CSS is a designer’s medium

7 August 2013

Recently I’ve heard a lot of discussion and seen much consternation around expecting designers to write HTML and CSS. A common concern is the negative impact of splitting focus and energy between two skill sets. While I’m a realist about time and a supporter of specialization, I can’t help but feel a shift in perspective is what’s needed most. Try thinking of it this way: for web designers, design is the skill; CSS is the medium.

When people hear I like to paint, the first question they ask is “What medium do you use?” The second question they ask is “Why don’t you paint with oils?” People react differently based on the medium we choose. An artist who crushes and mixes her own oil pigments instead of using store-bought tubes. An artist who uses the most basic computer painting program to create pixelated masterpieces. An artist who draws photorealistic portraits with cheap ballpoint pens. Medium matters.

A frequent analogy thrown out is the architect. Is it reasonable for an architect to construct the building she designs? Could she possibly know how to wire the electrical, lay the foundation, etc. and could she do them well? Within the scope of HTML and CSS, I find this analogy lopsided in scale. For me, a more fitting analogy is the fashion designer, and the fashion designer’s medium is fabric.

Most fashion designers, like other disciplines, start by sketching an idea on paper. These sketches are usually gestural and exaggerated. They are important because they show the origin and evolution of a thought, allowing for quick visualization of a concept. And while the sketches on their own can be quite stunning and inspirational, they are not a dress and they can not be worn.

A beginning fashion designer likely sews his own designs. This often results from cost efficiency, but provides value no designer would want to miss. Selecting fabrics, working them in your hands, learning and understanding the behavior of the various types: these are benefits only gained through direct experience. The complement to sewing is fitting. The designer sees how the garment fits on a human body and adjusts the design. Flattery, comfort, and movement are all considered. The fitting step is crucial because clothes aren’t meant for a hanger; they are designed to be worn and felt.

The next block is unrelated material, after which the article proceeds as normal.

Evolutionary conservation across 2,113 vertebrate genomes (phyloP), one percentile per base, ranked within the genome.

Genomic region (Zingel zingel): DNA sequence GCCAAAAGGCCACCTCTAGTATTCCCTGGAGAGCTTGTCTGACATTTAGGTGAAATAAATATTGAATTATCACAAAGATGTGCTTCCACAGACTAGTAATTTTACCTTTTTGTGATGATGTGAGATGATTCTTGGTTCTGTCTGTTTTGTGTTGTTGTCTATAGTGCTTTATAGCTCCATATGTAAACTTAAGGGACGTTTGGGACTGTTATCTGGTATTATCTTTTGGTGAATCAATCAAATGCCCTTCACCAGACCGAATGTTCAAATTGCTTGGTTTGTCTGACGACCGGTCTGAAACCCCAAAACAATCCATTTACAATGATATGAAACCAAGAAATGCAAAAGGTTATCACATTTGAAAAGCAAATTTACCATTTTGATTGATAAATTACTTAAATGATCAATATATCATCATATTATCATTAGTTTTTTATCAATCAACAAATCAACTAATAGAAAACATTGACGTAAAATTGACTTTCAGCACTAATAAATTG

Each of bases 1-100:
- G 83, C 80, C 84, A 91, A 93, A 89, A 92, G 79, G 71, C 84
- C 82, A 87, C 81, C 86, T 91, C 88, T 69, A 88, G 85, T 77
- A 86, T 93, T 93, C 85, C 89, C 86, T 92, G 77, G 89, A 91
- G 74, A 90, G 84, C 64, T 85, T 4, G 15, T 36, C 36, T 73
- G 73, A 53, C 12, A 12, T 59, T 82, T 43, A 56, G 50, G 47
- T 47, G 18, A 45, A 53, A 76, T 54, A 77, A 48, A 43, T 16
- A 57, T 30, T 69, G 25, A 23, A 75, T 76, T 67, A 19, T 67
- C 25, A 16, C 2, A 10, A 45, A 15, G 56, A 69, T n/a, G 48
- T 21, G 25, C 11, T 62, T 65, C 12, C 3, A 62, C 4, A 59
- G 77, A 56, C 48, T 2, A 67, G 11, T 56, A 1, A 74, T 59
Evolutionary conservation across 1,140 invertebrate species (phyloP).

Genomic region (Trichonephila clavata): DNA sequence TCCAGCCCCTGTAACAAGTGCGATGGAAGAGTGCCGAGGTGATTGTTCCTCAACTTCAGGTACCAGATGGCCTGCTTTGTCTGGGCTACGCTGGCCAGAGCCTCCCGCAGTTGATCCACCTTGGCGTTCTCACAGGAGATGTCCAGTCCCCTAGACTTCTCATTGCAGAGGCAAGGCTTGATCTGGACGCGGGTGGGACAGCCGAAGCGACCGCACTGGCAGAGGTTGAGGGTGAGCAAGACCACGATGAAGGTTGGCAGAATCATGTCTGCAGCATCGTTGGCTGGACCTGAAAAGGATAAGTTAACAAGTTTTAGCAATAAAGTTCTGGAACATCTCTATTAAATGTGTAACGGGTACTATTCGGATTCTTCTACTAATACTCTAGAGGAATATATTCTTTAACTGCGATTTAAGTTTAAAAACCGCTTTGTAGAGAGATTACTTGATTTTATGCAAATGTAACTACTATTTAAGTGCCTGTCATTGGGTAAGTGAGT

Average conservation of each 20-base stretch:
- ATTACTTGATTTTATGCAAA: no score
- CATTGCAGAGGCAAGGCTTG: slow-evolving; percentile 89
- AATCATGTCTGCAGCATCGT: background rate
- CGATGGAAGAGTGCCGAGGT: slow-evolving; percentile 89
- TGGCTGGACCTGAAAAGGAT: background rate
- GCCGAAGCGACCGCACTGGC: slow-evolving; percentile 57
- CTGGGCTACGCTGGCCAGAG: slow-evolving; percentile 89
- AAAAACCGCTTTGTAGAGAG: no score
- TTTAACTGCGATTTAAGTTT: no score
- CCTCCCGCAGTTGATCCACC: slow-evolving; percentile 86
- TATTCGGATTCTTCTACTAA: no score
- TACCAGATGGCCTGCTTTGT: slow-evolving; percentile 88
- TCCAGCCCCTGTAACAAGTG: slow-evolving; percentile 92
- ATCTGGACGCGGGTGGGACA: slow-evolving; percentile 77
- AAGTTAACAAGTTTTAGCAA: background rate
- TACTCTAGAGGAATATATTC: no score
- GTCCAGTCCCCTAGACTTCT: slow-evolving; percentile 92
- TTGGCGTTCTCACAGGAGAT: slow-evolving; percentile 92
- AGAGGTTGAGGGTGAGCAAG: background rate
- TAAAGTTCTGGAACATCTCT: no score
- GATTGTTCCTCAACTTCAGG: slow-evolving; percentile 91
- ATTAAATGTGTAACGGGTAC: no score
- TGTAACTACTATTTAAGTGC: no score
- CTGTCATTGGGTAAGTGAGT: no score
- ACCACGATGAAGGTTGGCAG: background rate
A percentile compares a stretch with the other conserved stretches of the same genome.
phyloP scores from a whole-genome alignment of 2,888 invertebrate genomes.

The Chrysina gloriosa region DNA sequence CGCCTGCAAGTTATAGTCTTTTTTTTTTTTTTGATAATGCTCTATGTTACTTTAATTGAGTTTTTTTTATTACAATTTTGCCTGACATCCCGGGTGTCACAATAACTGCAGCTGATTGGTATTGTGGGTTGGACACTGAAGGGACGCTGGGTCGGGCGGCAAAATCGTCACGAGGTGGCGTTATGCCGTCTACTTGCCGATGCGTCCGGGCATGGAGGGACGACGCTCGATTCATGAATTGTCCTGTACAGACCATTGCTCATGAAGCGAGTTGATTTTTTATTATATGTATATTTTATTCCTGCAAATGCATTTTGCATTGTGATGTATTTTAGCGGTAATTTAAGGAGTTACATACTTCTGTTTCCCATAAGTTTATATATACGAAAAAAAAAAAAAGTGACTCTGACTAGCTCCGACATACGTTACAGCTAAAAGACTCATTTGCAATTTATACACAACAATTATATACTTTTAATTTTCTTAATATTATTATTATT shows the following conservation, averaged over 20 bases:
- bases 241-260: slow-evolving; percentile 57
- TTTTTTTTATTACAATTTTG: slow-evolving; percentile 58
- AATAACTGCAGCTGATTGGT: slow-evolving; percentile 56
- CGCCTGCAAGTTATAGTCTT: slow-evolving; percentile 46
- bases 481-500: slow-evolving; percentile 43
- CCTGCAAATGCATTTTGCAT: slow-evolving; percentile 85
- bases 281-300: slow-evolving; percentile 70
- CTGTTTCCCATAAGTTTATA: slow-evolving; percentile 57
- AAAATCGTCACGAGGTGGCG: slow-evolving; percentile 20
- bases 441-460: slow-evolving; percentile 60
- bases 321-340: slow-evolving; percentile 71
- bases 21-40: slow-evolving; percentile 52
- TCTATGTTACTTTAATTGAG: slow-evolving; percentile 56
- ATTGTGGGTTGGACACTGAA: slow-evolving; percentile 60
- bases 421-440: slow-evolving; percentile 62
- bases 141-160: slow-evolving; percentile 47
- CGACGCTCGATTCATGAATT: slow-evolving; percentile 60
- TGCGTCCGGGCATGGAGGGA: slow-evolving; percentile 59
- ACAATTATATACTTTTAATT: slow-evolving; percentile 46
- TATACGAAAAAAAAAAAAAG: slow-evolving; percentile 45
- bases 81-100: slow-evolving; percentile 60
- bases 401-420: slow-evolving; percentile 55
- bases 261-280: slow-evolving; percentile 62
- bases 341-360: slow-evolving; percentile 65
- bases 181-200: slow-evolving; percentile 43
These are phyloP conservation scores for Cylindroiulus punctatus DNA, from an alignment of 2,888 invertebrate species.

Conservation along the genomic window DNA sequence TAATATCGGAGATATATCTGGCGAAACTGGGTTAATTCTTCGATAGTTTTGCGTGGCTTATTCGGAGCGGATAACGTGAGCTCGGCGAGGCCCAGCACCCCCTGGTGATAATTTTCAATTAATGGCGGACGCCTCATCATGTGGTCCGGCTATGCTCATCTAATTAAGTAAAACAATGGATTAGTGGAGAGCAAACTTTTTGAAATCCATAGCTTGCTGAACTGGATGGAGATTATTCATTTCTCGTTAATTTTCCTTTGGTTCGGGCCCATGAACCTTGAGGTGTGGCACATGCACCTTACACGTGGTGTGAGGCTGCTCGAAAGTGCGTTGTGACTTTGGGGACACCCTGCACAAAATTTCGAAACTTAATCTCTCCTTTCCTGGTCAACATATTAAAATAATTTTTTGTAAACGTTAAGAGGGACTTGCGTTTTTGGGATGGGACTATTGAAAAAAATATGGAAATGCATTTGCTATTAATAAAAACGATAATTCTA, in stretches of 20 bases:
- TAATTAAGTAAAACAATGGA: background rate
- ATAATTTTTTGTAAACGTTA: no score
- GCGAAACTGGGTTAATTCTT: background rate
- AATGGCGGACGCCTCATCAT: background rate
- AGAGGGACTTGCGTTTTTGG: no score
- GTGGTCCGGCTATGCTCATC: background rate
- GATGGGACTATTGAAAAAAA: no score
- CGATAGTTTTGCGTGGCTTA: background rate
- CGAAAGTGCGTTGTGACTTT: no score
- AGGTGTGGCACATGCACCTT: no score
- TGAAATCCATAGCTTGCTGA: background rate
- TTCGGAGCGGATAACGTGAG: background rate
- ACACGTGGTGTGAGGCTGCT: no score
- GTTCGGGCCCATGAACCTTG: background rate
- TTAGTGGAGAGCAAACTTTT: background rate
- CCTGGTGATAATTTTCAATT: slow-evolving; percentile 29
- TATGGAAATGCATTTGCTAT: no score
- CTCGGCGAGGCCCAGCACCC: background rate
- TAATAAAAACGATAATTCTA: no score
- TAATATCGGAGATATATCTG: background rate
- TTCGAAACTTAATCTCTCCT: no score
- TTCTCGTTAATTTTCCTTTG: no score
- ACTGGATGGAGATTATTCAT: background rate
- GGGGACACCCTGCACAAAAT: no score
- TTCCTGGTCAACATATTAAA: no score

As the fashion designer gains more experience and her business grows, she will sew less and direct more. She carries the vision and sets the path for designing entire collections. Designing at such a large scale is difficult, but is supported by years of experience working with fabrics, fitting on various bodies, trial and error, and customer feedback. Plus, you can bet she still regularly has her hands on those fabrics. And although she doesn’t construct the garments herself, she could.

For web designers, CSS is the medium. Sketching, wireframes, and comps are important pieces in the design process and, while often beautiful and inspirational, they are not a website. Writing HTML and CSS makes the design process tactile. The designer can memorize a list of rules all day, but nothing compares to the experience of moving things around and discovering the (sometimes surprising) behavior of the medium. And just like the fashion designer must fit a garment on a real human, so should web designers “fit” their designs in a real browser. After all, each browser wears our designs differently.

With more experience, designers can write less, direct more, and design larger and more complex interfaces. But they should still be touching the HTML and CSS regularly. The capabilities of the medium change and improve each day. More and more can be achieved with less.

CSS is a designer’s medium through which we execute our design expertise. I could list the many benefits I’ve experienced designing with HTML and CSS, but the most succinct reason I’ve seen is from Geoff Teehan in his post Old Dog, New Trick:

It gets designers using their designs sooner. They’ll begin catching issues that were in their designs all along that were impossible to see. The issues are invisible. They need to be felt.
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